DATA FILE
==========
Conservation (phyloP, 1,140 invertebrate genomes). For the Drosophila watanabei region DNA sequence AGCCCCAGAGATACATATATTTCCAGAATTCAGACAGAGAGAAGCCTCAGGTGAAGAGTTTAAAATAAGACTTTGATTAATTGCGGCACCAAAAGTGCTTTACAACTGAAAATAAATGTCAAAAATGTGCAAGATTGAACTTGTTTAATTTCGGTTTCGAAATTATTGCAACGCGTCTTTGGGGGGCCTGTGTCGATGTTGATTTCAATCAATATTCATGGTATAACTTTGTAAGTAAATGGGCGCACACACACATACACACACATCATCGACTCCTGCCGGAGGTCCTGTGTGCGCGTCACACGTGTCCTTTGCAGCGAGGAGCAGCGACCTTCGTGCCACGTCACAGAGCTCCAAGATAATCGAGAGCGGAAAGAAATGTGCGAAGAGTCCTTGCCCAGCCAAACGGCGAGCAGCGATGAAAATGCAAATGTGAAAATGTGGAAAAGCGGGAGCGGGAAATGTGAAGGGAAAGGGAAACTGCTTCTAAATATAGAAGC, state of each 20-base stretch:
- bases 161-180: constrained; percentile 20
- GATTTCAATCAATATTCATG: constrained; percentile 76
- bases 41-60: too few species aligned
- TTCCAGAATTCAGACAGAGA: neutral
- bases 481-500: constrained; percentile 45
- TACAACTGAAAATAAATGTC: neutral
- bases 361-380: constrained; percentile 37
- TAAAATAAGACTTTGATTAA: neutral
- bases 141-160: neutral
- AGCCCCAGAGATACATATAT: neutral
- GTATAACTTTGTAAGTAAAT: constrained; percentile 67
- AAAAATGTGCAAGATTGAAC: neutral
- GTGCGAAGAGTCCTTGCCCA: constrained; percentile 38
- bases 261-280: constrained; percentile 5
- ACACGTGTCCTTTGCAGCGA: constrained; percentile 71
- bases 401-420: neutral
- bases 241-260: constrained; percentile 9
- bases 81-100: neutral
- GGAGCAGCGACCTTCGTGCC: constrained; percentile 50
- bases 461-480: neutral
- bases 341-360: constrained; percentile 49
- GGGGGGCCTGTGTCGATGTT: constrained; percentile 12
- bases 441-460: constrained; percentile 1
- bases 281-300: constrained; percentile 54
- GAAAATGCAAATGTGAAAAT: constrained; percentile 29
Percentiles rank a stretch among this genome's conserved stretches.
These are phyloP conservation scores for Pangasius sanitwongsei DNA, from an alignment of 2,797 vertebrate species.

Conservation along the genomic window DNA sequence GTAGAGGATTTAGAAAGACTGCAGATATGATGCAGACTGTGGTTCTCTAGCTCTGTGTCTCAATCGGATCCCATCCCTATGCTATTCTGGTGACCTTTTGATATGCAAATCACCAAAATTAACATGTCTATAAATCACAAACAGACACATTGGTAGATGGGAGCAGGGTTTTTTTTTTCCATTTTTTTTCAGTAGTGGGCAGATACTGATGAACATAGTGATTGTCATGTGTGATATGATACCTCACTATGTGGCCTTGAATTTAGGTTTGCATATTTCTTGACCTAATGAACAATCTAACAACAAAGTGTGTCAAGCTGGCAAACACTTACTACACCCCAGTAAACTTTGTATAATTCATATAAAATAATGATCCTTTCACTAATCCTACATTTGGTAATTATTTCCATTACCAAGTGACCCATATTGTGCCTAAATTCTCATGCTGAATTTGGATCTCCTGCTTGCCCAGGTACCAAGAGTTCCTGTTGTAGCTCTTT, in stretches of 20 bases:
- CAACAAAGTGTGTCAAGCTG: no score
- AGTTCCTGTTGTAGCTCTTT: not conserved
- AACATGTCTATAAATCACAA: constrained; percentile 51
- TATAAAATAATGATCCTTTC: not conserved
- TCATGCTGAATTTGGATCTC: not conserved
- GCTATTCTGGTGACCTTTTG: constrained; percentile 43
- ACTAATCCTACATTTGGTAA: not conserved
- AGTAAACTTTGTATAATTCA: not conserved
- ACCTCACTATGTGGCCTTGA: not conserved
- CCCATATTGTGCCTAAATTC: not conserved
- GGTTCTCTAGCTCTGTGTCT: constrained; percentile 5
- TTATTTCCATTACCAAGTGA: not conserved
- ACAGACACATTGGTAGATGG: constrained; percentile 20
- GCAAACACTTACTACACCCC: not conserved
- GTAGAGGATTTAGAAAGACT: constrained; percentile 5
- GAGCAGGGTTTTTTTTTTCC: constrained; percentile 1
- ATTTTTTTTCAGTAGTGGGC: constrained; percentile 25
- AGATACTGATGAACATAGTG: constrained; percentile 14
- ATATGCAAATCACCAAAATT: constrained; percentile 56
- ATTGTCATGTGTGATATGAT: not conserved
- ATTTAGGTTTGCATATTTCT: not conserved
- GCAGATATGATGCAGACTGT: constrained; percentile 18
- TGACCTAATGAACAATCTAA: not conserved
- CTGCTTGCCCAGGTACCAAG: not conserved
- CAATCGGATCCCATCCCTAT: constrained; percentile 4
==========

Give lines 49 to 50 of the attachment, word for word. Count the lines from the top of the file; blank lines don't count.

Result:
- ATTGTCATGTGTGATATGAT: not conserved
- ATTTAGGTTTGCATATTTCT: not conserved